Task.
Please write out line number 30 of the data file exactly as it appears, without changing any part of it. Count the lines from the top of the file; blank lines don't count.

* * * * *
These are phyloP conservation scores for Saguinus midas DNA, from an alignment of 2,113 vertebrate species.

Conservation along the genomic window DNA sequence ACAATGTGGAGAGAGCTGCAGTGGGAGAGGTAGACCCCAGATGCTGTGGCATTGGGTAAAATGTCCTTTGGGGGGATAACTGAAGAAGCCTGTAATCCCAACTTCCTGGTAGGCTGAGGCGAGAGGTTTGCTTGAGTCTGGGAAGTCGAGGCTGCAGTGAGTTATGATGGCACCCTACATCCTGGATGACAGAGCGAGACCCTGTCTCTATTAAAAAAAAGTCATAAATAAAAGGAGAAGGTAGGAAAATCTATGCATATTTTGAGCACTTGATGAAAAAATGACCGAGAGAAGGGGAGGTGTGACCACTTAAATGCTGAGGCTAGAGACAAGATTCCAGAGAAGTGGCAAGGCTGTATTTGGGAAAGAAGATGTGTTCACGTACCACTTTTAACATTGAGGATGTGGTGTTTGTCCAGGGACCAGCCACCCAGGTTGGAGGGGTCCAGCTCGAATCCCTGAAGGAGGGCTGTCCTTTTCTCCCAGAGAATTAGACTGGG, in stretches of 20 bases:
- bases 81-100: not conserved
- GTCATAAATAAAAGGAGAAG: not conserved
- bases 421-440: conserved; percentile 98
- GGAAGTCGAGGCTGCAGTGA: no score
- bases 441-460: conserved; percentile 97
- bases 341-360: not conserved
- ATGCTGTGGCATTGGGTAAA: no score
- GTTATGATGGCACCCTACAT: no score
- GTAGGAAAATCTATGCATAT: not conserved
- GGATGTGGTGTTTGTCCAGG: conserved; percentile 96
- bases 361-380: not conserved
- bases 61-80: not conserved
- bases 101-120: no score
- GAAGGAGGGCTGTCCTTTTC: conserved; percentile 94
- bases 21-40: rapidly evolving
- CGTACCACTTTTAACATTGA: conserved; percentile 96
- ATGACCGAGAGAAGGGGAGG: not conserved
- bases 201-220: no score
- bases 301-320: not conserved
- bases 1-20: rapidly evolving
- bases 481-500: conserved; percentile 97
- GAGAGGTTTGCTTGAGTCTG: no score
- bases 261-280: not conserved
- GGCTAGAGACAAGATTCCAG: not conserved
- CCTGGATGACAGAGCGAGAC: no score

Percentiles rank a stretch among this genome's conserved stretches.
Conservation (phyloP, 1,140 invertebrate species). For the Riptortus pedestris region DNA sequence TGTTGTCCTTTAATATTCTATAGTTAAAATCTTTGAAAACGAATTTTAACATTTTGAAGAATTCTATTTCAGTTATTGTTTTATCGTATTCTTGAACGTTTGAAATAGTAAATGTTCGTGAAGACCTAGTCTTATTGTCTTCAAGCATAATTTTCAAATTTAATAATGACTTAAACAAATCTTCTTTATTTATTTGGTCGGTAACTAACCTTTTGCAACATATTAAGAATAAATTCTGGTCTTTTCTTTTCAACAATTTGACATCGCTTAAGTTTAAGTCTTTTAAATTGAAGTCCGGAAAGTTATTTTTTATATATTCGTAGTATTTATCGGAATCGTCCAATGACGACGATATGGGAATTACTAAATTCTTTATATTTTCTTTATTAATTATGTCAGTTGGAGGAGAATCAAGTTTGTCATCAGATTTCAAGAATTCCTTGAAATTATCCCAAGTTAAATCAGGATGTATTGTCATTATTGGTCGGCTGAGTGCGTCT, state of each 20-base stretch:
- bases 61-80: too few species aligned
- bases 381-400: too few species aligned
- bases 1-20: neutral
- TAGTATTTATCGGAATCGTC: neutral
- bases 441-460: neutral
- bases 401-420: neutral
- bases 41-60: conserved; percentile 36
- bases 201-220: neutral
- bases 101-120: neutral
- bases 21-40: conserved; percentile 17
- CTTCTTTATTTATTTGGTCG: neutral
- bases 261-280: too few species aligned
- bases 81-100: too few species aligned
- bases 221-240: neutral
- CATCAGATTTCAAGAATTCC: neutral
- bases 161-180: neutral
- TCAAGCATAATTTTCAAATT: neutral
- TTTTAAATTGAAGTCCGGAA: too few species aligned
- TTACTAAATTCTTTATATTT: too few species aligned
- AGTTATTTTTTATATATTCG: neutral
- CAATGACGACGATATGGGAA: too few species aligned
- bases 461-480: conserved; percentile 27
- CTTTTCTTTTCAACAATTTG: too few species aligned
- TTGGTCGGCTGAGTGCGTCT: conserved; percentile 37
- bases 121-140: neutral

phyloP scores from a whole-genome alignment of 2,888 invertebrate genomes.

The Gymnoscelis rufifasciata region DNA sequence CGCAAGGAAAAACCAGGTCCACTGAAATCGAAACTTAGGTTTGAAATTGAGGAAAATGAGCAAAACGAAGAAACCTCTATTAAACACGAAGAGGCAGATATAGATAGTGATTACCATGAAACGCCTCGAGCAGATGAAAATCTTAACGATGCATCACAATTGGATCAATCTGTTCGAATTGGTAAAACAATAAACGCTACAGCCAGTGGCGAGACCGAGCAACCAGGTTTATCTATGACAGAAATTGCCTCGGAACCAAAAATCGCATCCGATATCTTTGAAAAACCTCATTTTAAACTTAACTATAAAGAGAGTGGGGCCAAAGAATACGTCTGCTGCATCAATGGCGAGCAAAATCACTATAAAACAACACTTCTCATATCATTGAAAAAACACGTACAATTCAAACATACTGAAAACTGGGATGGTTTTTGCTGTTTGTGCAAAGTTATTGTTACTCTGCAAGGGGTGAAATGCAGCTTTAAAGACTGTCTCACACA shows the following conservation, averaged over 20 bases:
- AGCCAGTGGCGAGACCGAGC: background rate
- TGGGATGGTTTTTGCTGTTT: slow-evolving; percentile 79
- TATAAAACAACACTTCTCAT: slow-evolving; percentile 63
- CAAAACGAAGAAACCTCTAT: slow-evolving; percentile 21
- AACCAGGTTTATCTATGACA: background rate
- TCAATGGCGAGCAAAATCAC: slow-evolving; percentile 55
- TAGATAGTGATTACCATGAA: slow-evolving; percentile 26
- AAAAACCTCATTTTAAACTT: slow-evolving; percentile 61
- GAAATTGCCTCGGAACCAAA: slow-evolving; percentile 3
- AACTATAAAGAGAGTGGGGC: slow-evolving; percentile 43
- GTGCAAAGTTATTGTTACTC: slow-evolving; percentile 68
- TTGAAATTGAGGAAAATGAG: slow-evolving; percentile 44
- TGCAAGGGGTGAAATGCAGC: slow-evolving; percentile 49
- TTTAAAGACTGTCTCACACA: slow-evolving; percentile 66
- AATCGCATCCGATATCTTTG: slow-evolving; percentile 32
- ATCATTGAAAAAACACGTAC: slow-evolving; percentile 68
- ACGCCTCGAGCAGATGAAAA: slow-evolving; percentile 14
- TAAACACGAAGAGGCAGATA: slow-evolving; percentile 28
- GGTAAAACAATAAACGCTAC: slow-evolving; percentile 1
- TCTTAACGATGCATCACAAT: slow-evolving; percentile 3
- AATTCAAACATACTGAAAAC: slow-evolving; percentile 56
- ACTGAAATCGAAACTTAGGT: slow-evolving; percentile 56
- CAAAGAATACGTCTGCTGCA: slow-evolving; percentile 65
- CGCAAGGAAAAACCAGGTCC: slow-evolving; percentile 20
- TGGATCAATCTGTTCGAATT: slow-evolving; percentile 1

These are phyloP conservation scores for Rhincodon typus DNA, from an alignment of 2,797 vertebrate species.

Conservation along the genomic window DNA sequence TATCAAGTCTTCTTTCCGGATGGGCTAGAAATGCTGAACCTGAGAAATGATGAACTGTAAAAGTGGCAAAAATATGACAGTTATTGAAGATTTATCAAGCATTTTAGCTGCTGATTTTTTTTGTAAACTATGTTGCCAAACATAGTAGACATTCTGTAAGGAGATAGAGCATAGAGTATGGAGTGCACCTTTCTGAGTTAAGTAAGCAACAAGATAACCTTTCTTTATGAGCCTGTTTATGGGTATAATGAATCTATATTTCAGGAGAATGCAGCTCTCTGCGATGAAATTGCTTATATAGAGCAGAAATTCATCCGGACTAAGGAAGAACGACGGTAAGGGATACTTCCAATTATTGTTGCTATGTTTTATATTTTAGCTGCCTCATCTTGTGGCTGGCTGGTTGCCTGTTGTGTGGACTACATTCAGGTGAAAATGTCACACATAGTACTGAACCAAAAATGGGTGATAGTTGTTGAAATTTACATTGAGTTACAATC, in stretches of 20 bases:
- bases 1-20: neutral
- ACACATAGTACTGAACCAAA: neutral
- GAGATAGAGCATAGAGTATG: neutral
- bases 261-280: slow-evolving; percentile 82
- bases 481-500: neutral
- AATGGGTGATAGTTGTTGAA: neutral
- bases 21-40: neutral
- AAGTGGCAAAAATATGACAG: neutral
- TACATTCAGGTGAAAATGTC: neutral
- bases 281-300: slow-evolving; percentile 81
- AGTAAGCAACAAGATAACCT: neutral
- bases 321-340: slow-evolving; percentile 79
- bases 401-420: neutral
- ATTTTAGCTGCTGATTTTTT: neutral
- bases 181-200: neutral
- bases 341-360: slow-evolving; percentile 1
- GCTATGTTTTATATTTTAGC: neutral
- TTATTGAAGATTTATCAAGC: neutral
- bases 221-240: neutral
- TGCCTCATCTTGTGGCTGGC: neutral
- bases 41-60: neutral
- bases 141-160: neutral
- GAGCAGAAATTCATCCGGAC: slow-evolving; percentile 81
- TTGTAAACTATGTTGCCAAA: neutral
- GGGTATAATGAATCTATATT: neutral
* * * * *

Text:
- bases 61-80: too few species aligned